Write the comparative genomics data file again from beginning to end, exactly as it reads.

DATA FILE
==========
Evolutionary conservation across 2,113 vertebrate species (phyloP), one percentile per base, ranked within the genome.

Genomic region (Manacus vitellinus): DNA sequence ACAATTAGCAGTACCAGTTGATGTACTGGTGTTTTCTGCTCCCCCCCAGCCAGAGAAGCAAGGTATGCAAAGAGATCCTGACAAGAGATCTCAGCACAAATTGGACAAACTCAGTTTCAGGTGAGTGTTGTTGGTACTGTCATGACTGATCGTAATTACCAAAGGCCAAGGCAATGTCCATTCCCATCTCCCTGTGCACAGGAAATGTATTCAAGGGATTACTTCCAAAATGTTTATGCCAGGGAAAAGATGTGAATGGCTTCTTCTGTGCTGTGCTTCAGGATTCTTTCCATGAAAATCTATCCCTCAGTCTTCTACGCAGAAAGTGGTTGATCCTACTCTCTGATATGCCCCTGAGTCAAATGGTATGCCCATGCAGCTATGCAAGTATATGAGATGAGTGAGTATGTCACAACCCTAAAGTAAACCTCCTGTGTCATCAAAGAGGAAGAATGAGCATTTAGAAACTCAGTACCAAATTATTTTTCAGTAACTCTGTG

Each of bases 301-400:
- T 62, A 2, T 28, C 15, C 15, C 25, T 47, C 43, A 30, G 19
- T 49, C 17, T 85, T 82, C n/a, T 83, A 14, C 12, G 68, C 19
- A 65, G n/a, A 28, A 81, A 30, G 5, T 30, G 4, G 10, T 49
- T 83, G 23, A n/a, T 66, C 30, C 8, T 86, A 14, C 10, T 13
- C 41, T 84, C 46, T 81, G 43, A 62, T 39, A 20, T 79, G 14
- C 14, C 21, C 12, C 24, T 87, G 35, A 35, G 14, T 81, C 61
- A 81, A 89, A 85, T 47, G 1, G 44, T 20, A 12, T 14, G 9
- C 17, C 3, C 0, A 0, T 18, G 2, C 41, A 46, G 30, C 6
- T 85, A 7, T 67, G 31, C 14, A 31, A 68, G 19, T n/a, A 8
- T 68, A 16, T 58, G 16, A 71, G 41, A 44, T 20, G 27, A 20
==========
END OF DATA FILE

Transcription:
Evolutionary conservation across 2,113 vertebrate species (phyloP), one percentile per base, ranked within the genome.

Genomic region (Manacus vitellinus): DNA sequence ACAATTAGCAGTACCAGTTGATGTACTGGTGTTTTCTGCTCCCCCCCAGCCAGAGAAGCAAGGTATGCAAAGAGATCCTGACAAGAGATCTCAGCACAAATTGGACAAACTCAGTTTCAGGTGAGTGTTGTTGGTACTGTCATGACTGATCGTAATTACCAAAGGCCAAGGCAATGTCCATTCCCATCTCCCTGTGCACAGGAAATGTATTCAAGGGATTACTTCCAAAATGTTTATGCCAGGGAAAAGATGTGAATGGCTTCTTCTGTGCTGTGCTTCAGGATTCTTTCCATGAAAATCTATCCCTCAGTCTTCTACGCAGAAAGTGGTTGATCCTACTCTCTGATATGCCCCTGAGTCAAATGGTATGCCCATGCAGCTATGCAAGTATATGAGATGAGTGAGTATGTCACAACCCTAAAGTAAACCTCCTGTGTCATCAAAGAGGAAGAATGAGCATTTAGAAACTCAGTACCAAATTATTTTTCAGTAACTCTGTG

Each of bases 301-400:
- T 62, A 2, T 28, C 15, C 15, C 25, T 47, C 43, A 30, G 19
- T 49, C 17, T 85, T 82, C n/a, T 83, A 14, C 12, G 68, C 19
- A 65, G n/a, A 28, A 81, A 30, G 5, T 30, G 4, G 10, T 49
- T 83, G 23, A n/a, T 66, C 30, C 8, T 86, A 14, C 10, T 13
- C 41, T 84, C 46, T 81, G 43, A 62, T 39, A 20, T 79, G 14
- C 14, C 21, C 12, C 24, T 87, G 35, A 35, G 14, T 81, C 61
- A 81, A 89, A 85, T 47, G 1, G 44, T 20, A 12, T 14, G 9
- C 17, C 3, C 0, A 0, T 18, G 2, C 41, A 46, G 30, C 6
- T 85, A 7, T 67, G 31, C 14, A 31, A 68, G 19, T n/a, A 8
- T 68, A 16, T 58, G 16, A 71, G 41, A 44, T 20, G 27, A 20